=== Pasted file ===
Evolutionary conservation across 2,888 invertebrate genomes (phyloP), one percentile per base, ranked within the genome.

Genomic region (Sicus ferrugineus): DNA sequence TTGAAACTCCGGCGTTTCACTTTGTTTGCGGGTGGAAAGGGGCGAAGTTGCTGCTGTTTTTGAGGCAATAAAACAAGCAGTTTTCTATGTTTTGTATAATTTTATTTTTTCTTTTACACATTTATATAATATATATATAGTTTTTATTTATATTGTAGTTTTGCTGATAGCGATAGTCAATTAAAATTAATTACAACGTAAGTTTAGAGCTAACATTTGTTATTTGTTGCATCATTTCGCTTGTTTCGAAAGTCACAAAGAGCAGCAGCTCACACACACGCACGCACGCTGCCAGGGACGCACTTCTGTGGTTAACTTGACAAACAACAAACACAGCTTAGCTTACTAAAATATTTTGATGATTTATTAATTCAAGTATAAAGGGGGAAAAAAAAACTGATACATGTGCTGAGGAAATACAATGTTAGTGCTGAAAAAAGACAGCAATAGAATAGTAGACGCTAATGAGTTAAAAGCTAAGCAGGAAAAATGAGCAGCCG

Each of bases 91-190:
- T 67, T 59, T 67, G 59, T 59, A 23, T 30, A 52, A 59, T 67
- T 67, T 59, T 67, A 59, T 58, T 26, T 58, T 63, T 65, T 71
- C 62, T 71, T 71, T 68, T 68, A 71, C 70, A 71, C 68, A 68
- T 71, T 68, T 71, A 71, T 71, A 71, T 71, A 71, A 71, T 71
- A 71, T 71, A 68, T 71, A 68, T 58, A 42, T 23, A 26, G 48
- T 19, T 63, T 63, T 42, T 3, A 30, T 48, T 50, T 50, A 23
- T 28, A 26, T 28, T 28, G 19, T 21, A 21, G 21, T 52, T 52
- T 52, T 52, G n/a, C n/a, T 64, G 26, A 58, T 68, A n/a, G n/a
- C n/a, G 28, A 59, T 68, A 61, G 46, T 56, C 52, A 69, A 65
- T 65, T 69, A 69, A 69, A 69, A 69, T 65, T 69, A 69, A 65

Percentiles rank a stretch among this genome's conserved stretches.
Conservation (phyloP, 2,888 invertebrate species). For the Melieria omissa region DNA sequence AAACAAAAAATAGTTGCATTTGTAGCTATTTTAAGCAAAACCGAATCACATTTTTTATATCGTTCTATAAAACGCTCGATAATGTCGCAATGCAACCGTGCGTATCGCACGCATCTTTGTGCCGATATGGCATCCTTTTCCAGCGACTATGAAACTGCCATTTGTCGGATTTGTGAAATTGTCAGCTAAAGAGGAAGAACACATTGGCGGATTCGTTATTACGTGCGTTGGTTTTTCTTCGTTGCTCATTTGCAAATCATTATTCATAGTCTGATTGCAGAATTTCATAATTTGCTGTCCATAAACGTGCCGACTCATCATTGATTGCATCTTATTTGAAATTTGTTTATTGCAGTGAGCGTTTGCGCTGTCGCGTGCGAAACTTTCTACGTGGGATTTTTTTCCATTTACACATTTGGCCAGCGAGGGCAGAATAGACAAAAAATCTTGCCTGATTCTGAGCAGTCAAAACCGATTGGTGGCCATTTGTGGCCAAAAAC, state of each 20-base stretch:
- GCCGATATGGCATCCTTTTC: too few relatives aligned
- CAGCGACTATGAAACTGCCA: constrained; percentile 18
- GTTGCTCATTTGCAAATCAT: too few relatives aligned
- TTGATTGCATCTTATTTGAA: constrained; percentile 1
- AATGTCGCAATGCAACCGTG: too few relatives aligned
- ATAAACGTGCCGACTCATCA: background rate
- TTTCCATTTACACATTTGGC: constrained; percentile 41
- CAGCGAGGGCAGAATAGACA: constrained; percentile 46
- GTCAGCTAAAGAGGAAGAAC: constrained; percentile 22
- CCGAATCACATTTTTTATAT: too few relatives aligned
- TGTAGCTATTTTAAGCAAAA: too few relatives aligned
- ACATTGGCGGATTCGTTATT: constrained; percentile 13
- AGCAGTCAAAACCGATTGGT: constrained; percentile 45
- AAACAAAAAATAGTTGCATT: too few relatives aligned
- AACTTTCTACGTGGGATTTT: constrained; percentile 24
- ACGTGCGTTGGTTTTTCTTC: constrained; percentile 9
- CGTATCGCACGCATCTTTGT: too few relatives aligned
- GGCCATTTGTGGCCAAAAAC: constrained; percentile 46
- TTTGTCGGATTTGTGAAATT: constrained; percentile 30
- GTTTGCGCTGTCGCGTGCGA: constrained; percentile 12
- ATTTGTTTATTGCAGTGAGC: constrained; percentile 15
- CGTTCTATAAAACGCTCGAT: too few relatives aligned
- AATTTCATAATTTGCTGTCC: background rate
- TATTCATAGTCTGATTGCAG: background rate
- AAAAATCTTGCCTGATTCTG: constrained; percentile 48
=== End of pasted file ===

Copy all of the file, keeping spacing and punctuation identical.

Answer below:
Evolutionary conservation across 2,888 invertebrate genomes (phyloP), one percentile per base, ranked within the genome.

Genomic region (Sicus ferrugineus): DNA sequence TTGAAACTCCGGCGTTTCACTTTGTTTGCGGGTGGAAAGGGGCGAAGTTGCTGCTGTTTTTGAGGCAATAAAACAAGCAGTTTTCTATGTTTTGTATAATTTTATTTTTTCTTTTACACATTTATATAATATATATATAGTTTTTATTTATATTGTAGTTTTGCTGATAGCGATAGTCAATTAAAATTAATTACAACGTAAGTTTAGAGCTAACATTTGTTATTTGTTGCATCATTTCGCTTGTTTCGAAAGTCACAAAGAGCAGCAGCTCACACACACGCACGCACGCTGCCAGGGACGCACTTCTGTGGTTAACTTGACAAACAACAAACACAGCTTAGCTTACTAAAATATTTTGATGATTTATTAATTCAAGTATAAAGGGGGAAAAAAAAACTGATACATGTGCTGAGGAAATACAATGTTAGTGCTGAAAAAAGACAGCAATAGAATAGTAGACGCTAATGAGTTAAAAGCTAAGCAGGAAAAATGAGCAGCCG

Each of bases 91-190:
- T 67, T 59, T 67, G 59, T 59, A 23, T 30, A 52, A 59, T 67
- T 67, T 59, T 67, A 59, T 58, T 26, T 58, T 63, T 65, T 71
- C 62, T 71, T 71, T 68, T 68, A 71, C 70, A 71, C 68, A 68
- T 71, T 68, T 71, A 71, T 71, A 71, T 71, A 71, A 71, T 71
- A 71, T 71, A 68, T 71, A 68, T 58, A 42, T 23, A 26, G 48
- T 19, T 63, T 63, T 42, T 3, A 30, T 48, T 50, T 50, A 23
- T 28, A 26, T 28, T 28, G 19, T 21, A 21, G 21, T 52, T 52
- T 52, T 52, G n/a, C n/a, T 64, G 26, A 58, T 68, A n/a, G n/a
- C n/a, G 28, A 59, T 68, A 61, G 46, T 56, C 52, A 69, A 65
- T 65, T 69, A 69, A 69, A 69, A 69, T 65, T 69, A 69, A 65

Percentiles rank a stretch among this genome's conserved stretches.
Conservation (phyloP, 2,888 invertebrate species). For the Melieria omissa region DNA sequence AAACAAAAAATAGTTGCATTTGTAGCTATTTTAAGCAAAACCGAATCACATTTTTTATATCGTTCTATAAAACGCTCGATAATGTCGCAATGCAACCGTGCGTATCGCACGCATCTTTGTGCCGATATGGCATCCTTTTCCAGCGACTATGAAACTGCCATTTGTCGGATTTGTGAAATTGTCAGCTAAAGAGGAAGAACACATTGGCGGATTCGTTATTACGTGCGTTGGTTTTTCTTCGTTGCTCATTTGCAAATCATTATTCATAGTCTGATTGCAGAATTTCATAATTTGCTGTCCATAAACGTGCCGACTCATCATTGATTGCATCTTATTTGAAATTTGTTTATTGCAGTGAGCGTTTGCGCTGTCGCGTGCGAAACTTTCTACGTGGGATTTTTTTCCATTTACACATTTGGCCAGCGAGGGCAGAATAGACAAAAAATCTTGCCTGATTCTGAGCAGTCAAAACCGATTGGTGGCCATTTGTGGCCAAAAAC, state of each 20-base stretch:
- GCCGATATGGCATCCTTTTC: too few relatives aligned
- CAGCGACTATGAAACTGCCA: constrained; percentile 18
- GTTGCTCATTTGCAAATCAT: too few relatives aligned
- TTGATTGCATCTTATTTGAA: constrained; percentile 1
- AATGTCGCAATGCAACCGTG: too few relatives aligned
- ATAAACGTGCCGACTCATCA: background rate
- TTTCCATTTACACATTTGGC: constrained; percentile 41
- CAGCGAGGGCAGAATAGACA: constrained; percentile 46
- GTCAGCTAAAGAGGAAGAAC: constrained; percentile 22
- CCGAATCACATTTTTTATAT: too few relatives aligned
- TGTAGCTATTTTAAGCAAAA: too few relatives aligned
- ACATTGGCGGATTCGTTATT: constrained; percentile 13
- AGCAGTCAAAACCGATTGGT: constrained; percentile 45
- AAACAAAAAATAGTTGCATT: too few relatives aligned
- AACTTTCTACGTGGGATTTT: constrained; percentile 24
- ACGTGCGTTGGTTTTTCTTC: constrained; percentile 9
- CGTATCGCACGCATCTTTGT: too few relatives aligned
- GGCCATTTGTGGCCAAAAAC: constrained; percentile 46
- TTTGTCGGATTTGTGAAATT: constrained; percentile 30
- GTTTGCGCTGTCGCGTGCGA: constrained; percentile 12
- ATTTGTTTATTGCAGTGAGC: constrained; percentile 15
- CGTTCTATAAAACGCTCGAT: too few relatives aligned
- AATTTCATAATTTGCTGTCC: background rate
- TATTCATAGTCTGATTGCAG: background rate
- AAAAATCTTGCCTGATTCTG: constrained; percentile 48